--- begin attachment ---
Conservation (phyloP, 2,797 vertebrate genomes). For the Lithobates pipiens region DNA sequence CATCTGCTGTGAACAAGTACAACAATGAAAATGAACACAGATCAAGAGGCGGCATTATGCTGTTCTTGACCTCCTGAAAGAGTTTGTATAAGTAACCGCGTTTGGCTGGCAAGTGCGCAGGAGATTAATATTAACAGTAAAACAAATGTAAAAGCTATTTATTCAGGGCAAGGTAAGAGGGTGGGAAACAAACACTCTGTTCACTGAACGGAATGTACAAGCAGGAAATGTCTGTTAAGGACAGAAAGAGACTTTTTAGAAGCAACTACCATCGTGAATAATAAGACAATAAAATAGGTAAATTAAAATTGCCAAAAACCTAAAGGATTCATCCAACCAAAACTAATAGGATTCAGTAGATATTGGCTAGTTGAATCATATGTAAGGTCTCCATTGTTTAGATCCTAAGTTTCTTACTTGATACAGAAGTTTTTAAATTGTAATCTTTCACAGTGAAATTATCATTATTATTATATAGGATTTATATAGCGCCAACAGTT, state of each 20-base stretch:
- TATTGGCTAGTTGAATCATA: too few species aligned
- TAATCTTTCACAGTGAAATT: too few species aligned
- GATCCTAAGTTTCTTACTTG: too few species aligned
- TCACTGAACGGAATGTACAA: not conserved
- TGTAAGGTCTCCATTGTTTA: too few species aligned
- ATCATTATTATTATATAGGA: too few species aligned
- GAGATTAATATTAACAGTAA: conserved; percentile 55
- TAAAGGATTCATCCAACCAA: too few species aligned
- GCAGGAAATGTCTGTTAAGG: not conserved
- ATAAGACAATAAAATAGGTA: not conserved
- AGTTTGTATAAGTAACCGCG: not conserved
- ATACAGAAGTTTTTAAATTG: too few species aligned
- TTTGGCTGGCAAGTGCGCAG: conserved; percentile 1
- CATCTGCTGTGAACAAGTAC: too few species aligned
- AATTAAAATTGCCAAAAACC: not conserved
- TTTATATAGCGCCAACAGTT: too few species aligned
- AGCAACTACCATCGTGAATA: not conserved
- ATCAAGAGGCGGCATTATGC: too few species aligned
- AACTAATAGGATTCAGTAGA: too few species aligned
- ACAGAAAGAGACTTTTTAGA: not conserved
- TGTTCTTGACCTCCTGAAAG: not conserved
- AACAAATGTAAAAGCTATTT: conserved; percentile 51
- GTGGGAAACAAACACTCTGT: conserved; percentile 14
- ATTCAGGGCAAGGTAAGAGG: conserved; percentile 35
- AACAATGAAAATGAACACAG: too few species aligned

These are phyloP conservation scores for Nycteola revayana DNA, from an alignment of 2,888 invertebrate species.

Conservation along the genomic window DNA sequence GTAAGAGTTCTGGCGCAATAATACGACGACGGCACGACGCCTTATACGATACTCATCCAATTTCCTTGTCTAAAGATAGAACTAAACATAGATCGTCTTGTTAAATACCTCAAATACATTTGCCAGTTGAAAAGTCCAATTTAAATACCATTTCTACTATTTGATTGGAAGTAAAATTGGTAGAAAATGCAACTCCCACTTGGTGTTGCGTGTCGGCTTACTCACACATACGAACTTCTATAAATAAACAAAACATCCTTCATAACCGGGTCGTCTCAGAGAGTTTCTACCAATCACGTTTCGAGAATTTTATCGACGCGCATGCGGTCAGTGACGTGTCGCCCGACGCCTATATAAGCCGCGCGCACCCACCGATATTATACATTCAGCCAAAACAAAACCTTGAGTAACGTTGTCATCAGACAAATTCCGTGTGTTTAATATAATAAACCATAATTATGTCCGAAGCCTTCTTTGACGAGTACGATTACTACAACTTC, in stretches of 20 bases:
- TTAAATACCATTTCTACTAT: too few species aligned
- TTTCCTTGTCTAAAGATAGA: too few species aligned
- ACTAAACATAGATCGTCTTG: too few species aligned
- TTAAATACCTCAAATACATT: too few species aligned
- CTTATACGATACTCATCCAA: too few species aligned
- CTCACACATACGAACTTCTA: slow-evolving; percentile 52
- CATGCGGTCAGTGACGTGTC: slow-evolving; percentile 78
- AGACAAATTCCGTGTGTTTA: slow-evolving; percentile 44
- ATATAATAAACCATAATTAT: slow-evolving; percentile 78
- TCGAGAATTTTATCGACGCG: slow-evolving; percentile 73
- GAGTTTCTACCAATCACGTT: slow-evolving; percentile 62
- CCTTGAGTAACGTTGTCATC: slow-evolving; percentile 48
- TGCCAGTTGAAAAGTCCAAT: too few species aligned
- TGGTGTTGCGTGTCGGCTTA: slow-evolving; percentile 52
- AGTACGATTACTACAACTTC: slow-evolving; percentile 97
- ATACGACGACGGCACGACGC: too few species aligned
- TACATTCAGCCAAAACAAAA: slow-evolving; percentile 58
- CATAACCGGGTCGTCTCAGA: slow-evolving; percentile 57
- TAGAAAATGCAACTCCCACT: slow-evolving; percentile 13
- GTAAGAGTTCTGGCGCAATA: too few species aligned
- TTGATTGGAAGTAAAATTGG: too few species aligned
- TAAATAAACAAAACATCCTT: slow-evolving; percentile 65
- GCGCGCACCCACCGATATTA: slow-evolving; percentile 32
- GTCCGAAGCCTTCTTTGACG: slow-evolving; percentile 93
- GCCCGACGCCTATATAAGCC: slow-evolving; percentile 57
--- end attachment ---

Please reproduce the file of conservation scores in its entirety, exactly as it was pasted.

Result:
Conservation (phyloP, 2,797 vertebrate genomes). For the Lithobates pipiens region DNA sequence CATCTGCTGTGAACAAGTACAACAATGAAAATGAACACAGATCAAGAGGCGGCATTATGCTGTTCTTGACCTCCTGAAAGAGTTTGTATAAGTAACCGCGTTTGGCTGGCAAGTGCGCAGGAGATTAATATTAACAGTAAAACAAATGTAAAAGCTATTTATTCAGGGCAAGGTAAGAGGGTGGGAAACAAACACTCTGTTCACTGAACGGAATGTACAAGCAGGAAATGTCTGTTAAGGACAGAAAGAGACTTTTTAGAAGCAACTACCATCGTGAATAATAAGACAATAAAATAGGTAAATTAAAATTGCCAAAAACCTAAAGGATTCATCCAACCAAAACTAATAGGATTCAGTAGATATTGGCTAGTTGAATCATATGTAAGGTCTCCATTGTTTAGATCCTAAGTTTCTTACTTGATACAGAAGTTTTTAAATTGTAATCTTTCACAGTGAAATTATCATTATTATTATATAGGATTTATATAGCGCCAACAGTT, state of each 20-base stretch:
- TATTGGCTAGTTGAATCATA: too few species aligned
- TAATCTTTCACAGTGAAATT: too few species aligned
- GATCCTAAGTTTCTTACTTG: too few species aligned
- TCACTGAACGGAATGTACAA: not conserved
- TGTAAGGTCTCCATTGTTTA: too few species aligned
- ATCATTATTATTATATAGGA: too few species aligned
- GAGATTAATATTAACAGTAA: conserved; percentile 55
- TAAAGGATTCATCCAACCAA: too few species aligned
- GCAGGAAATGTCTGTTAAGG: not conserved
- ATAAGACAATAAAATAGGTA: not conserved
- AGTTTGTATAAGTAACCGCG: not conserved
- ATACAGAAGTTTTTAAATTG: too few species aligned
- TTTGGCTGGCAAGTGCGCAG: conserved; percentile 1
- CATCTGCTGTGAACAAGTAC: too few species aligned
- AATTAAAATTGCCAAAAACC: not conserved
- TTTATATAGCGCCAACAGTT: too few species aligned
- AGCAACTACCATCGTGAATA: not conserved
- ATCAAGAGGCGGCATTATGC: too few species aligned
- AACTAATAGGATTCAGTAGA: too few species aligned
- ACAGAAAGAGACTTTTTAGA: not conserved
- TGTTCTTGACCTCCTGAAAG: not conserved
- AACAAATGTAAAAGCTATTT: conserved; percentile 51
- GTGGGAAACAAACACTCTGT: conserved; percentile 14
- ATTCAGGGCAAGGTAAGAGG: conserved; percentile 35
- AACAATGAAAATGAACACAG: too few species aligned

These are phyloP conservation scores for Nycteola revayana DNA, from an alignment of 2,888 invertebrate species.

Conservation along the genomic window DNA sequence GTAAGAGTTCTGGCGCAATAATACGACGACGGCACGACGCCTTATACGATACTCATCCAATTTCCTTGTCTAAAGATAGAACTAAACATAGATCGTCTTGTTAAATACCTCAAATACATTTGCCAGTTGAAAAGTCCAATTTAAATACCATTTCTACTATTTGATTGGAAGTAAAATTGGTAGAAAATGCAACTCCCACTTGGTGTTGCGTGTCGGCTTACTCACACATACGAACTTCTATAAATAAACAAAACATCCTTCATAACCGGGTCGTCTCAGAGAGTTTCTACCAATCACGTTTCGAGAATTTTATCGACGCGCATGCGGTCAGTGACGTGTCGCCCGACGCCTATATAAGCCGCGCGCACCCACCGATATTATACATTCAGCCAAAACAAAACCTTGAGTAACGTTGTCATCAGACAAATTCCGTGTGTTTAATATAATAAACCATAATTATGTCCGAAGCCTTCTTTGACGAGTACGATTACTACAACTTC, in stretches of 20 bases:
- TTAAATACCATTTCTACTAT: too few species aligned
- TTTCCTTGTCTAAAGATAGA: too few species aligned
- ACTAAACATAGATCGTCTTG: too few species aligned
- TTAAATACCTCAAATACATT: too few species aligned
- CTTATACGATACTCATCCAA: too few species aligned
- CTCACACATACGAACTTCTA: slow-evolving; percentile 52
- CATGCGGTCAGTGACGTGTC: slow-evolving; percentile 78
- AGACAAATTCCGTGTGTTTA: slow-evolving; percentile 44
- ATATAATAAACCATAATTAT: slow-evolving; percentile 78
- TCGAGAATTTTATCGACGCG: slow-evolving; percentile 73
- GAGTTTCTACCAATCACGTT: slow-evolving; percentile 62
- CCTTGAGTAACGTTGTCATC: slow-evolving; percentile 48
- TGCCAGTTGAAAAGTCCAAT: too few species aligned
- TGGTGTTGCGTGTCGGCTTA: slow-evolving; percentile 52
- AGTACGATTACTACAACTTC: slow-evolving; percentile 97
- ATACGACGACGGCACGACGC: too few species aligned
- TACATTCAGCCAAAACAAAA: slow-evolving; percentile 58
- CATAACCGGGTCGTCTCAGA: slow-evolving; percentile 57
- TAGAAAATGCAACTCCCACT: slow-evolving; percentile 13
- GTAAGAGTTCTGGCGCAATA: too few species aligned
- TTGATTGGAAGTAAAATTGG: too few species aligned
- TAAATAAACAAAACATCCTT: slow-evolving; percentile 65
- GCGCGCACCCACCGATATTA: slow-evolving; percentile 32
- GTCCGAAGCCTTCTTTGACG: slow-evolving; percentile 93
- GCCCGACGCCTATATAAGCC: slow-evolving; percentile 57